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Donizetti's 'Linda di Chamounix',


Linda di Chamounix was a late work: Donizetti wrote it in 1842 for Vienna (which also premièred Maria di Rohan the following year) and the revised version was unveiled in Paris later in 1842. The title role was written specifically for the soprano Eugenia Tadolini; Donizetti also wrote Maria di Rohan for her. Interestingly, Tadolini went on to create the title role in Verdi's Alzira in 1845 and would sing a number of other Verdi roles including Odabella (Attila) and Lady Macbeth, which implies that her voice had interesting qualities. Verdi didn't like her Lady Macbeth, describing Tadolini's voice as 'a stupendous voice, clear, limpid, powerful; ... Tadolini's voice has an angelic quality' and he wanted something harsher for the Lady. For the first revival of Linda di Chamounix at Covent Garden since the nineteenth century, the Royal Opera chose the American-Cuban lyric soprano Eglise Gutiérrez who has made quite a name for herself in this repertoire but had not so far appeared in the UK. (She appeared at Wexford in 2005 in Maria di Rohan.) The opera was performed in concert (seen 7 September 2009) conducted by Mark Elder and produced in association with Opera Rara who are recording both performances for issue on CD.

Mark Elder has something of a history with Linda di Chamounix as he conducted the opera in a concert performance given by the Orchestra of the Age of Enlightenment in 1997. Here he conducted a very full Royal Opera House chorus and orchestra, with the orchestra appearing on stage rather than in the pit. Given that they used an acoustic shell on the stage, the results were acoustically extremely satisfactory.

Like other of Donizetti's later operas, Linda di Chamounix has richness and a feeling of development rather greater than in earlier operas, even Lucia di Lamermoor. Listening to Donizetti's final operas (Linda di Chamounix, Caterina Cornaro, Don Pasquale, Maria di Rohan and Dom Sebastien) you wonder where his talent would have taken him if he hadn't had his career cut short by illness and death.

The absence of Linda di Chamounix from regular operatic stages is perhaps a reflection not of its lack of quality but more the super abundance of Donizetti operas combined with the rather dated subject matter; because the opera deals with Linda's virginity and its preservation. Linda (Eglise Gutiérrez) is the daughter of a Swiss peasant. Her farmer father Antonio (Ludovic Tezier) is having trouble with his lease and when the Marquis of Boisfleury (Alessandro Corbelli) offers to help he is grateful. But the local clergyman (Balint Szabo) makes it clear that the Marquis has designs on Linda's honour so she is sent off to Paris with the other boys and girls from the village, who go off every year to earn a living.

Linda has been seeing a young painter, Carlo (Stephen Costello). He turns out to be the Marquis's nephew in disguise. His intentions are honourable, sort of. In Paris he sets Linda up in an apartment and says they will be married, but of course his mother objects. The Marquis tracks her down and offers his own protection; he is rebuffed. But when her father fails to recognise her in her guise as a young noblewoman, she is shaken. When he learns who she is, he fears the worst and curses her. Then the young (male) Savoyard who has travelled with her, Pierotto (Marianna Pizzolato), describes the preparations for Carlo's wedding. It is all too much and Linda loses her mind, in the usual spectacular fashion.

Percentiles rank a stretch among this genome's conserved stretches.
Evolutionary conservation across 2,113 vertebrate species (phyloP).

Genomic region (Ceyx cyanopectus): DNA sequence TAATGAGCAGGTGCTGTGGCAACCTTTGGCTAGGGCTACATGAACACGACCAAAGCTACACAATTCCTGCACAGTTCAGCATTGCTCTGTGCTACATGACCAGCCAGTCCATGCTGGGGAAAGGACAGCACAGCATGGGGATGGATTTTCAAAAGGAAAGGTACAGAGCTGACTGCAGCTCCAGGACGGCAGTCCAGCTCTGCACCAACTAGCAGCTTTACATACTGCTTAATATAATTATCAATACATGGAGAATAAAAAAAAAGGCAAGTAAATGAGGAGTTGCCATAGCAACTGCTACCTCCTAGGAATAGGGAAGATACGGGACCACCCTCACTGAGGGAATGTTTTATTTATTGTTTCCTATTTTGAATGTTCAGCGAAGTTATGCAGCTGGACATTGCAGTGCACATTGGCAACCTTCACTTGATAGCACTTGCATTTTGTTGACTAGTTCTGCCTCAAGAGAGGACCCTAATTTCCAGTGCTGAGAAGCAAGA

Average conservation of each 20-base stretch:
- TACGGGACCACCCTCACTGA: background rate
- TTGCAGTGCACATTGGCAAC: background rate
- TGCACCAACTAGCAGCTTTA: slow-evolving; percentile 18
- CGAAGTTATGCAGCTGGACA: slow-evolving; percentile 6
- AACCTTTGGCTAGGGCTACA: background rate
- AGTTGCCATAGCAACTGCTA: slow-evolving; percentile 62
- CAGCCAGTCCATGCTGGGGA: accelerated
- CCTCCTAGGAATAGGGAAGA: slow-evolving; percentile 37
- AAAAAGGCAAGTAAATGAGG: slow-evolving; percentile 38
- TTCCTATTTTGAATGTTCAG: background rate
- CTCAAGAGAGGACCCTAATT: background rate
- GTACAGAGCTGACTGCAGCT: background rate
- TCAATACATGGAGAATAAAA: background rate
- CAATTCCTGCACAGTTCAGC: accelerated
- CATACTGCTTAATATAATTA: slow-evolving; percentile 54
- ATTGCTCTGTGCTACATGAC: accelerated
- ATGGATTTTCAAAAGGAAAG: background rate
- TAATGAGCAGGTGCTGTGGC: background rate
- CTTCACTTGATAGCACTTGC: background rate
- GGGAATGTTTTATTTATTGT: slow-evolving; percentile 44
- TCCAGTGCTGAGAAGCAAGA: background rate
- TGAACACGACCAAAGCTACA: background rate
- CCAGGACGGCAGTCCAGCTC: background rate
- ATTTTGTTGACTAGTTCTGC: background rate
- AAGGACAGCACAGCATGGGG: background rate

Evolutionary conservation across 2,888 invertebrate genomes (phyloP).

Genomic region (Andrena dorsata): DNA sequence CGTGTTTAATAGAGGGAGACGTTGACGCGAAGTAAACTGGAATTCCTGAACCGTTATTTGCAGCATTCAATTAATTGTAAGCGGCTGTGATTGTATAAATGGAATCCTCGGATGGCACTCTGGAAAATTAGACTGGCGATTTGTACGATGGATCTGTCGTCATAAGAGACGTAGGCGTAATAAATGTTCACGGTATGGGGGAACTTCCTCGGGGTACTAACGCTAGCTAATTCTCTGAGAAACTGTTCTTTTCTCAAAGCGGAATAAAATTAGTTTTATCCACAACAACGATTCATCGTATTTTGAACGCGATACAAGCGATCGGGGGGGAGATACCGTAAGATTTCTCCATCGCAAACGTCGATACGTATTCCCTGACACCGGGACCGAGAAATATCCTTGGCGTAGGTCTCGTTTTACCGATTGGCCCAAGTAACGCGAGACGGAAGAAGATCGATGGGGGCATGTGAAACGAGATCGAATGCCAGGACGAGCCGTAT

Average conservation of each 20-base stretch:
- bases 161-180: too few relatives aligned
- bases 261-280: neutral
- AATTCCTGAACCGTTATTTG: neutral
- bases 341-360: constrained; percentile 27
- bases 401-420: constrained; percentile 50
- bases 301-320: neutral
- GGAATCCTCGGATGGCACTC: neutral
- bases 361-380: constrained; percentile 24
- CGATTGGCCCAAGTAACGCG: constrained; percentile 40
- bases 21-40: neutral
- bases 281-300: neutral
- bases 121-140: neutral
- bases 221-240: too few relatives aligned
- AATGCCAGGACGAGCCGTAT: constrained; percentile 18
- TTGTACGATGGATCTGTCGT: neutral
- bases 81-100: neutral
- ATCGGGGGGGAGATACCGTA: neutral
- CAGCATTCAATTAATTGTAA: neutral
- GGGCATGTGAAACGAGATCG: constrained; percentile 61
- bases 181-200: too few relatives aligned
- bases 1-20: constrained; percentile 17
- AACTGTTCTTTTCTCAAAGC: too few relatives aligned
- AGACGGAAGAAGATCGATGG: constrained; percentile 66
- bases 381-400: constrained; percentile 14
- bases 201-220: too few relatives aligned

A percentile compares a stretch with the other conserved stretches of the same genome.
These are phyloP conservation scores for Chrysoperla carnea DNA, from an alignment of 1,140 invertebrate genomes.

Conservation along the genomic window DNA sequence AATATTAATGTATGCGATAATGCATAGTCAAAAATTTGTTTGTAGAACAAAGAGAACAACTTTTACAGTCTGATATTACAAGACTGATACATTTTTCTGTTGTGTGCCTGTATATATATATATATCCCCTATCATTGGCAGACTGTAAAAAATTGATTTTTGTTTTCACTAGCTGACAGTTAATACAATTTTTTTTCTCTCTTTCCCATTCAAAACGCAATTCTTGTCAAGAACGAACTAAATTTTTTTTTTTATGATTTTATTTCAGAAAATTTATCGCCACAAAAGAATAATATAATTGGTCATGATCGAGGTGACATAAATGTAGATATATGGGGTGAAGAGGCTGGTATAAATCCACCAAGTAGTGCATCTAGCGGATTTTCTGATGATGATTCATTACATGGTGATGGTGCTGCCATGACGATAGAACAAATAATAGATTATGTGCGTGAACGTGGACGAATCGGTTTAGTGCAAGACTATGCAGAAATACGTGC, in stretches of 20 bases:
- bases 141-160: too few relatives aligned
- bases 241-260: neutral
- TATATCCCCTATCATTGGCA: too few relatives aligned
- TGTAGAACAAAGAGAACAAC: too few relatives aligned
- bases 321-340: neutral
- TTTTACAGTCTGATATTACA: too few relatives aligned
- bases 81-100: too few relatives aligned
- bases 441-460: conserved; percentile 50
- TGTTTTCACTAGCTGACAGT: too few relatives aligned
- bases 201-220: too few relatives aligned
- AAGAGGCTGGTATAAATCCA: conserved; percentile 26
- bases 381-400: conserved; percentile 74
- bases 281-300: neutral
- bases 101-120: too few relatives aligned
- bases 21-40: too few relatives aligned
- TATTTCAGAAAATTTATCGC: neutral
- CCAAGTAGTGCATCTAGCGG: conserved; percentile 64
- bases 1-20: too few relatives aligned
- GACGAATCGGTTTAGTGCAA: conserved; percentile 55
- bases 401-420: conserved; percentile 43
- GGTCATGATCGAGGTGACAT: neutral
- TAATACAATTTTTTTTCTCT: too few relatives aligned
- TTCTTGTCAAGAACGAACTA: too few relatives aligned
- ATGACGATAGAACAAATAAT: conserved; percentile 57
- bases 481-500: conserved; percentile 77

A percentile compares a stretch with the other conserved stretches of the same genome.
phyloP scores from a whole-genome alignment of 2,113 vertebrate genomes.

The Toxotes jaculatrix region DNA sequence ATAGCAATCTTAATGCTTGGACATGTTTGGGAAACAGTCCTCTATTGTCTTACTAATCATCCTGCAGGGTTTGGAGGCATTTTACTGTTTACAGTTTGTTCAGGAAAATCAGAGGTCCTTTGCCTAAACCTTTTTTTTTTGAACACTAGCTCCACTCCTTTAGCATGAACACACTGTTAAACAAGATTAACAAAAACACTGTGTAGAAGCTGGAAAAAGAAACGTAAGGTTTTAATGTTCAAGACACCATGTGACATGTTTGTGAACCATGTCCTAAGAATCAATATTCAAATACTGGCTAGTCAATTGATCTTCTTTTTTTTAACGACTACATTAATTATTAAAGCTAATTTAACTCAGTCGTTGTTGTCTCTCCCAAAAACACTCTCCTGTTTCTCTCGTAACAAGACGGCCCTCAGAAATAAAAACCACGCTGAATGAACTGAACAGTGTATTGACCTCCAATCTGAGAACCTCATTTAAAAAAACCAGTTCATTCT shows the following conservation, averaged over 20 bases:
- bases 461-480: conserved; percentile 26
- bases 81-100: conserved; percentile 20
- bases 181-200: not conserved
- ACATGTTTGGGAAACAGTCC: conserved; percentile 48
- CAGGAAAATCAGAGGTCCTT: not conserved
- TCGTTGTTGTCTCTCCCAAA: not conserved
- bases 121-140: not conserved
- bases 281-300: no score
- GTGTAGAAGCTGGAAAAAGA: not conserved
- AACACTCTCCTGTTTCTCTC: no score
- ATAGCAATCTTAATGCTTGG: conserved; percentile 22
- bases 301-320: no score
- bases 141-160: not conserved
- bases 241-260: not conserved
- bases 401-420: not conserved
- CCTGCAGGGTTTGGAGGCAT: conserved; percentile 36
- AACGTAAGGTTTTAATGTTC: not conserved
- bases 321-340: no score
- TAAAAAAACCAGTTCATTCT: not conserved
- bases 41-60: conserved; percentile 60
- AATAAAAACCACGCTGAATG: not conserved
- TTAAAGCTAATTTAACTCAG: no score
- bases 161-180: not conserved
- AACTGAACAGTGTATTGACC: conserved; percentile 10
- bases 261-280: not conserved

But Linda di Chamounix is an opera semiseria, so we know that it will have a happy ending. The main comic element comes from the Marquis who sings mainly in patter and evokes Dulcanamara and Don Pasquale. Donizetti makes him funny rather than evil; an old man in love can always be funny (and pathetic). In performance Corbelli brought this out beautifully, playing the character for all it was worth but still keeping it within the bounds of the drama; even though he was funny, he was dangerous to Linda's honour.

In Act 3, Linda (still mad) and Pierretto make their way back to Chamounix. Carlo's mother has relented and he has come to Chamounix in search of Linda. If the second act involved a trio of confrontations between Linda and her male tormentors (Carlo, the Marquis, her Father) then these are replayed in reverse in Act 3 and she regains her sanity.

Faced with such a plot, all you can do is take it at face value and give it everything you've got. In fact, the concert performance was something of a relief as goodness knows what a contemporary producer would do to it.

Eglise Gutiérrez
Eglise Gutiérrez

The opera needs a diva and Gutiérrez is the real thing. She looked every inch the farmer's daughter in her off-the-shoulder fuchsia pink sequined dress with extensive décolletage. She has a lovely spun silver, velvety voice; it is all beauty of line and gorgeous tone. Her prime virtue was the sense that this line was spun continuously: she provided a beauty of cantilena and a feeling of legato that I have rarely heard. A shallow vibrato brought an attractive tremulousness to the tone. Now, I have to admit that her tone quality was quite distinctive and if you wanted a sharper adjective then I would say that her tone was glutinous.